http://www.umanitoba.ca/science/zoology/faculty/dick/z346/balanhome.html Balantidiosis is acquired by humans via the fecal-oral route from the normal host, the pig, where it is asymptomatic. divide by transverse binary fission.
In areas where pigs are the main domestic animal, the prevalence of human infection can be high. Pig farmers, butchers or people working in slaughterhouses are particularly susceptible to infection. Human infection is fairly rare in temperate areas, although once the infection is established, it can spread to others, particularly where poor environmental sanitation and personal hygiene are found. The organism is cosmopolitan and can be found wherever pigs are found. Disease appears to be a problem mostly of developing countries, where water sources may be contaminated with porcine or human feces. B. coli can become an opportunistic parasite in immunosuppressed hosts living in urban environments, where pigs are not a factor in infection.
Trophozoite is the disease-producing stage, while the cyst is the infective stage. Both cysts and trophozoites pass in the feces, but only the environmentally-resistant cyst can survive outside the body and contaminate food and water. bean-shaped macronucleus. The mouth (oral apparatus) is located at the tapering anterior end, and the cytopyge (anus) is at the rounded posterior end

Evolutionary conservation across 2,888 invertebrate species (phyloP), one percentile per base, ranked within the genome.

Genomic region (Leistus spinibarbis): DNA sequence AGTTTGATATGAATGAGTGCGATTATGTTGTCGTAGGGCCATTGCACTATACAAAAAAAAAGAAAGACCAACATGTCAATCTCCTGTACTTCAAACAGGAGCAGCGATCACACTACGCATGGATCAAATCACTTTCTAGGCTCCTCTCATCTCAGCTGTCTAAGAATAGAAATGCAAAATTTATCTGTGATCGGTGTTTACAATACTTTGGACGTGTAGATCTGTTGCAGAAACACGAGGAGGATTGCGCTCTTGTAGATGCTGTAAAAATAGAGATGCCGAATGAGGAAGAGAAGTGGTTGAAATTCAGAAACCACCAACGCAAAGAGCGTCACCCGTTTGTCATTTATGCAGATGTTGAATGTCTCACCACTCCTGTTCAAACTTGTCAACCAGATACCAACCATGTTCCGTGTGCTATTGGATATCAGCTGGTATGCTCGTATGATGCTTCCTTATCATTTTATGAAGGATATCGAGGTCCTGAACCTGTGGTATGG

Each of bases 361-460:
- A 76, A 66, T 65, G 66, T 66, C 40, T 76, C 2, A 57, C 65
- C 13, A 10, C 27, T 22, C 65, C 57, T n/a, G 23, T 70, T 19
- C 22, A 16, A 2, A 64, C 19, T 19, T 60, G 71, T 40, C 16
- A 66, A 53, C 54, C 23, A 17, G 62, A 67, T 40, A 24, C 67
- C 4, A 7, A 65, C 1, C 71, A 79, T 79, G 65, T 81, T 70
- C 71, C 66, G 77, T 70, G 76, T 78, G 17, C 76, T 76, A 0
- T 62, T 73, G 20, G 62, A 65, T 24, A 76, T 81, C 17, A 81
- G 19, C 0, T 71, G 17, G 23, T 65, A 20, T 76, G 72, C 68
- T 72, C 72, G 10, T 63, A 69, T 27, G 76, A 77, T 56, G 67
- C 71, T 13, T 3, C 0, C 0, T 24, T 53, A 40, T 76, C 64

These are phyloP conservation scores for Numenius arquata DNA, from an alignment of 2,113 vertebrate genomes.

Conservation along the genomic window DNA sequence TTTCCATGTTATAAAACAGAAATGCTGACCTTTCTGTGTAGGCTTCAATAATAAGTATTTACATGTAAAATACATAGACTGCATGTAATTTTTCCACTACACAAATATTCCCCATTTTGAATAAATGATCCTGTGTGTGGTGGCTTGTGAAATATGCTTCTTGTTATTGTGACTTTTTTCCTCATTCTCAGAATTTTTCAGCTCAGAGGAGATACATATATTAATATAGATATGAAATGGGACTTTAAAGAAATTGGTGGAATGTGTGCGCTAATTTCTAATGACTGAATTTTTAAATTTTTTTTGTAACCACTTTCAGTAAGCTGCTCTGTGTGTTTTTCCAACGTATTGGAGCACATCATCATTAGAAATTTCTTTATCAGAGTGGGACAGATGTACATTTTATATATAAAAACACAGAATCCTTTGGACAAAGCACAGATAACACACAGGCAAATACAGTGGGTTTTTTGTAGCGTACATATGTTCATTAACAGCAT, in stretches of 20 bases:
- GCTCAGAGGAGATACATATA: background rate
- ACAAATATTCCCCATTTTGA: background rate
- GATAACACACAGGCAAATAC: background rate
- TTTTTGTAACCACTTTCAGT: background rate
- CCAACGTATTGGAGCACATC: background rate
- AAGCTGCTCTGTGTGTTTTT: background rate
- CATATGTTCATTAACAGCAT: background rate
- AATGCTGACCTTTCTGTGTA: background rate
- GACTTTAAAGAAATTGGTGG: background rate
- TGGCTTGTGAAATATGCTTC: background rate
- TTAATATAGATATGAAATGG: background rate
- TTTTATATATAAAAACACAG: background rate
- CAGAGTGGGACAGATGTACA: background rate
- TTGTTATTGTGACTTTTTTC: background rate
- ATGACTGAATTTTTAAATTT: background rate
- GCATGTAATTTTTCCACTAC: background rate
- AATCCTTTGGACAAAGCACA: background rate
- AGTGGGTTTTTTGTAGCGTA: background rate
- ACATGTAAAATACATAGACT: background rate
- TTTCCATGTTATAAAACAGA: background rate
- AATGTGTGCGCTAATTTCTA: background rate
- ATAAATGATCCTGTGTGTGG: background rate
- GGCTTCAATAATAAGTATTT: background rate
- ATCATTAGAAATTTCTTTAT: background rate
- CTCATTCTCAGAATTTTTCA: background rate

The cyst of Balantidium is the transmissive stage of the organism. Because of its thickened wall, it is protected from desiccation and other environmental stress. It survives best in humid surroundings protected from direct sunlight. The trophic ciliate is reportedly unable to survive passage through the stomach because of the low pH of gastric fluid. Cysts, however, were not produced in cultures of balantidia (32, 80), nor are they produced in cases of acute dysentery.
When the cyst is eaten, it “hatches” (excysts) in the host’s intestine, releasing the motile form that begins to feed on cell fragments, starch grains and other organic matter. Balantidium has a simple life cycle, as follows: dormant cyst to trophozoite and trophozoite to cyst. Transmission is direct, from a contaminated water or food supply to humans (Fig. 1). No intermediate host, as occurs with many other parasitic species, is needed.